Since Big Kid's crisis, we've been getting lot of rehabilitative experience up close and personal.
Shannon Wills, a physical therapist, offered to do a guest post for others facing recovery.
Rehabilitation After a Traumatic Illness – What You Need to Know
There are no guarantees in life, especially when it comes to your health. Most of us take good health for granted, and it is only when we lose it that we realize its value. Any serious illness or injury is traumatic for both the person who is affected and their families. And when they find that they’ve crossed the point of danger, they start to concentrate on the recovery period, which is again a harrowing and difficult time if they don’t know how to go about it the right way. Rehabilitation is a very important part of any recovery process, and if you or a loved one is going through this period, here’s what you need to know:
• You must be patient, yet persistent: There was a time two years ago when I had to undergo major knee surgery. The pain was unbearable, and worst of all, the only way I could walk was with the help of crutches. I despaired of ever getting back to my normal degree of activity and hated the enforced sedentary lifestyle. The only thing that kept me going was my physical therapy schedule and my doctor’s promise that I would be back to normal in six weeks if I followed the rehab program correctly. And so I learned to be patient and do only what I was allowed to do. Overworking my muscles and joints meant a setback, and more days using the crutches. The key to a full recovery is patience combined with persistence. You know the goal is in sight, but you mustn’t hurtle towards it with no control or you risk suffering a relapse. So be patient, and wait for a full recovery.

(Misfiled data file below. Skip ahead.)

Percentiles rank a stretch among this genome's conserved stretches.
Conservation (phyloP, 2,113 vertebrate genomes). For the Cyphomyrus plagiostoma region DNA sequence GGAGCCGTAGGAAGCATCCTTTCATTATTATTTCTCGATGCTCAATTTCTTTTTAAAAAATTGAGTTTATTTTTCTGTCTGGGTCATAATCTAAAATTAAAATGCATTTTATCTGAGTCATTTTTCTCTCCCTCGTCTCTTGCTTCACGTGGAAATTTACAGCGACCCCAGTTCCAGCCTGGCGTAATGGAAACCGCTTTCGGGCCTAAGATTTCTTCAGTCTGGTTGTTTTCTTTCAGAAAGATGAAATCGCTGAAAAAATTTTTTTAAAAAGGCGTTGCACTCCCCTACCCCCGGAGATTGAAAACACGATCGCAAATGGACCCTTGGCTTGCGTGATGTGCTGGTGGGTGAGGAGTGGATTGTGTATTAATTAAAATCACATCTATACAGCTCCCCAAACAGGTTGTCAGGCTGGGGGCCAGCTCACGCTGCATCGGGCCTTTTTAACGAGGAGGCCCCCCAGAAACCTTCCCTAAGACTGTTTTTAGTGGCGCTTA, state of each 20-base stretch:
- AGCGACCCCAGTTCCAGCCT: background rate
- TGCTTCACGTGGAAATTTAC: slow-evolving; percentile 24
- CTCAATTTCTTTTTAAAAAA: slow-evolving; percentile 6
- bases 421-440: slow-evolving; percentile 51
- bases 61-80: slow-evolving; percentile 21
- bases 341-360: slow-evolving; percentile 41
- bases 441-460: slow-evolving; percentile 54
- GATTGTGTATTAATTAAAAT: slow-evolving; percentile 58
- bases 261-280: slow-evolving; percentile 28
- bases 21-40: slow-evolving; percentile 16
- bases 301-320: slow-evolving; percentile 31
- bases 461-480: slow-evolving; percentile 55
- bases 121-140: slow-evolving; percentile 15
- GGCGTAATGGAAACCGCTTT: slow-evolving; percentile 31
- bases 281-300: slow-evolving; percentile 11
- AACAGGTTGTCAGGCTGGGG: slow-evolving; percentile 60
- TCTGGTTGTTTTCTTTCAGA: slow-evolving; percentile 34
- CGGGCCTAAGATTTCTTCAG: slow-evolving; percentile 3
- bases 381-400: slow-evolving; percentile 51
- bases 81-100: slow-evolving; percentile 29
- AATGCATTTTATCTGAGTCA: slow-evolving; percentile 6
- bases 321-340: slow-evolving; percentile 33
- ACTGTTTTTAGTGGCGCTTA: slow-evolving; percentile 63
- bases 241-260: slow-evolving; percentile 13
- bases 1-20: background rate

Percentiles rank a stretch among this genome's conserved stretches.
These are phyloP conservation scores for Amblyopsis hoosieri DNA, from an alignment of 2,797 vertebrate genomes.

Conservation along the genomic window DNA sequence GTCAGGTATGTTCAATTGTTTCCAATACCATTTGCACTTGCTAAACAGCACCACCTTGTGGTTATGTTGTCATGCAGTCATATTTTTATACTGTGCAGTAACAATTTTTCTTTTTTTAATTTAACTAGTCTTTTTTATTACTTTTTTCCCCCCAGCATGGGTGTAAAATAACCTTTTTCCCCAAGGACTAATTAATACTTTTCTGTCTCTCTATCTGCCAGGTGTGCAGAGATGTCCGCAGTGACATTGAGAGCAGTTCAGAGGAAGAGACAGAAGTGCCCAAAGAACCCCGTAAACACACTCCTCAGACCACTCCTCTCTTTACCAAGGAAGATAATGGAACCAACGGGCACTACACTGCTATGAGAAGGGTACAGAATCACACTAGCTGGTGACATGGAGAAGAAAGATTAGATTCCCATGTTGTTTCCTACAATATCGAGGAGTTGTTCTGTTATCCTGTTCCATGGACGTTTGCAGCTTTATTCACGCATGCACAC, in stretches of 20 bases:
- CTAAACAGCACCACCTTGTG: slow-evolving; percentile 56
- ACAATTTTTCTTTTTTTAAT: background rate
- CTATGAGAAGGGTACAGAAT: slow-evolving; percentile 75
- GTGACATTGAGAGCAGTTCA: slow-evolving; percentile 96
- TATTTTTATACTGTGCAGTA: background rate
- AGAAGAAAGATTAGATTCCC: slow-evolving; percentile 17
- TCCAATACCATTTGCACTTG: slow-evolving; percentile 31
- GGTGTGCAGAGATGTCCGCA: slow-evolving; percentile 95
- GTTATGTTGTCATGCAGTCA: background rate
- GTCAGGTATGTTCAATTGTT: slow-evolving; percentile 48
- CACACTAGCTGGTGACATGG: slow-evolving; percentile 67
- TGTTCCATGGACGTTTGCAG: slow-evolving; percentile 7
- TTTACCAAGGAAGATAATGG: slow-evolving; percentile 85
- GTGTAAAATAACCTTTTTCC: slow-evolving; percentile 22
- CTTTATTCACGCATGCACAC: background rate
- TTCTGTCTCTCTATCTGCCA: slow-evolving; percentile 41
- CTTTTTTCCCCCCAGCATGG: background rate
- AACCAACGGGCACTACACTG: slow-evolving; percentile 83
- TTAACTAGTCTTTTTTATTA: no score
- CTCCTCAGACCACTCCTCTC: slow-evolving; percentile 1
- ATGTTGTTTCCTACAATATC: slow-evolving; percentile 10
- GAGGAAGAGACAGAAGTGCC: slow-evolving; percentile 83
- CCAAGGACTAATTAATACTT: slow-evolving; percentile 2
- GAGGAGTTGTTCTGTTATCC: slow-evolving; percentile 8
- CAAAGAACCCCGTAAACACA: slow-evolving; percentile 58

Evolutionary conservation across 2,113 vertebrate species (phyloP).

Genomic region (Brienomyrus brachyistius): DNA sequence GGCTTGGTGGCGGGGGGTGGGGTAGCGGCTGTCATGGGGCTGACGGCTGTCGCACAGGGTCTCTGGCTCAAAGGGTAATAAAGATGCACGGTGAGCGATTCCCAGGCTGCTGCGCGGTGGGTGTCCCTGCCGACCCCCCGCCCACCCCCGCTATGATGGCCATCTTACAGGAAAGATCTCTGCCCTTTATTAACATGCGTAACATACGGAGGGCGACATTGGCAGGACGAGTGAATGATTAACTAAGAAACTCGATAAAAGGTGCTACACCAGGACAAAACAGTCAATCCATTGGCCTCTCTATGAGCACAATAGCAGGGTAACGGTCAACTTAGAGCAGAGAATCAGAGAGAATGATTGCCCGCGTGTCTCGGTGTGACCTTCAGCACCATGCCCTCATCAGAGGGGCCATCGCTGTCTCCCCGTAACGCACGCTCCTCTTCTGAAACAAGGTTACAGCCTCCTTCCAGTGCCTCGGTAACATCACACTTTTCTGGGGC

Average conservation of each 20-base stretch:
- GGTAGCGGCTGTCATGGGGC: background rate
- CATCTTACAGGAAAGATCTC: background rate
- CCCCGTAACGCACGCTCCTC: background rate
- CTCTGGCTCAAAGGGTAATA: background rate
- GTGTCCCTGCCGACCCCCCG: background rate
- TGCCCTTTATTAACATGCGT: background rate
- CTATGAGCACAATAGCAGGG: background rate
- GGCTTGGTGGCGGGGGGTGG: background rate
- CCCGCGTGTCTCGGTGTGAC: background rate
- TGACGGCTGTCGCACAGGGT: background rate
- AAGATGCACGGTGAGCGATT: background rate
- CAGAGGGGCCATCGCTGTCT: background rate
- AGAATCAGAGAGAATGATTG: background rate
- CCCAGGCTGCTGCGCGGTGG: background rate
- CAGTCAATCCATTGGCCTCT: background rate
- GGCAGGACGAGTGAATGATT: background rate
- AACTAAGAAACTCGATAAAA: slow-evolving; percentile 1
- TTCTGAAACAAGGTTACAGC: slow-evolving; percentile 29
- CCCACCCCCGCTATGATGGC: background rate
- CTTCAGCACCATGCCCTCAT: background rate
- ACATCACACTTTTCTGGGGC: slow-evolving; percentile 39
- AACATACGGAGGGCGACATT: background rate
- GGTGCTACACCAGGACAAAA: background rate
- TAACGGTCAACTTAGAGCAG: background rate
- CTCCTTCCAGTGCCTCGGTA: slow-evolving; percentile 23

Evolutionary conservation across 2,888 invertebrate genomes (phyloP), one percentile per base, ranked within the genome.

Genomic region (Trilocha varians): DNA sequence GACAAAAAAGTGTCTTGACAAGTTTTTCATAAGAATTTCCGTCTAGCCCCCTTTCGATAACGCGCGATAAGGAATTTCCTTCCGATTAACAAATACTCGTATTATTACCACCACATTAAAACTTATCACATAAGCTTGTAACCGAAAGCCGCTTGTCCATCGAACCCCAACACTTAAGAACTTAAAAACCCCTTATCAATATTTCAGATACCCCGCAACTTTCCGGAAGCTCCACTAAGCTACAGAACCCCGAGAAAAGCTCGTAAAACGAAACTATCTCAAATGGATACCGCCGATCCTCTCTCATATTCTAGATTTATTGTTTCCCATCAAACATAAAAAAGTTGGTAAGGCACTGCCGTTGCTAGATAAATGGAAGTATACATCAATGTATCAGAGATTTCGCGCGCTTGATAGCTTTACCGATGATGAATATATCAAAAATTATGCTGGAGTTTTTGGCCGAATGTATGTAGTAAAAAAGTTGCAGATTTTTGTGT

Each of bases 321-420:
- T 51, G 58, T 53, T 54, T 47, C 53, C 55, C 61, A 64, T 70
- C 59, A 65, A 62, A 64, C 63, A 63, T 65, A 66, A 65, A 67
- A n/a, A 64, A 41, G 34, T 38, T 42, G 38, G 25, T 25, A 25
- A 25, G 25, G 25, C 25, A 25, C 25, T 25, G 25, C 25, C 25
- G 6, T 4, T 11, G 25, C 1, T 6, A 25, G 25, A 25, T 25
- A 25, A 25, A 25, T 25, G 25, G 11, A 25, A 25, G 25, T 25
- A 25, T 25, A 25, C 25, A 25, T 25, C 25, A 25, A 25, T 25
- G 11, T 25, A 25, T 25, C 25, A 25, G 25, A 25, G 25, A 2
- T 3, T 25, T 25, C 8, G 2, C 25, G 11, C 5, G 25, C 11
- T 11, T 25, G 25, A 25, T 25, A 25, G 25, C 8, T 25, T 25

• Follow your doctor’s orders: If you are on a course of medication, don’t hesitate to take them regularly and on time. Do not add to or subtract from these medicines without consulting your doctor. And if you have to follow a physical therapy program, do your exercises diligently and without fail. The PT routine is what gets your body back to normal by ensuring that your muscles, joints and other parts of your body regain their lost functions and function as well as they did before your injury. It also helps you regain lost skills that help you take care of yourself and do all that you need to do to get through a regular day in your life.
• Don’t hesitate to seek help: You will definitely be too infirm and frail to take care of yourself during the rehabilitation period. So don’t hesitate to seek the help of family and friends, or if that is not possible, hire someone to help you out. There are various healthcare facilities that allow you to recuperate in their care and provide you with a topnotch team to monitor your progress and help you on your way to recovery.
• Know that every recovery program is different: Don’t worry if other people with the same illness or injury are recovering faster than you because every person is unique and has different physiological features. Your body will recover at the speed that is right for it, so concentrate on getting better without focusing on what other people are doing.
This article is written by Shannon Wills, who writes on the topic of Physical Therapist Assistant Schools . She welcomes your comments at her email id : firstname.lastname@example.org .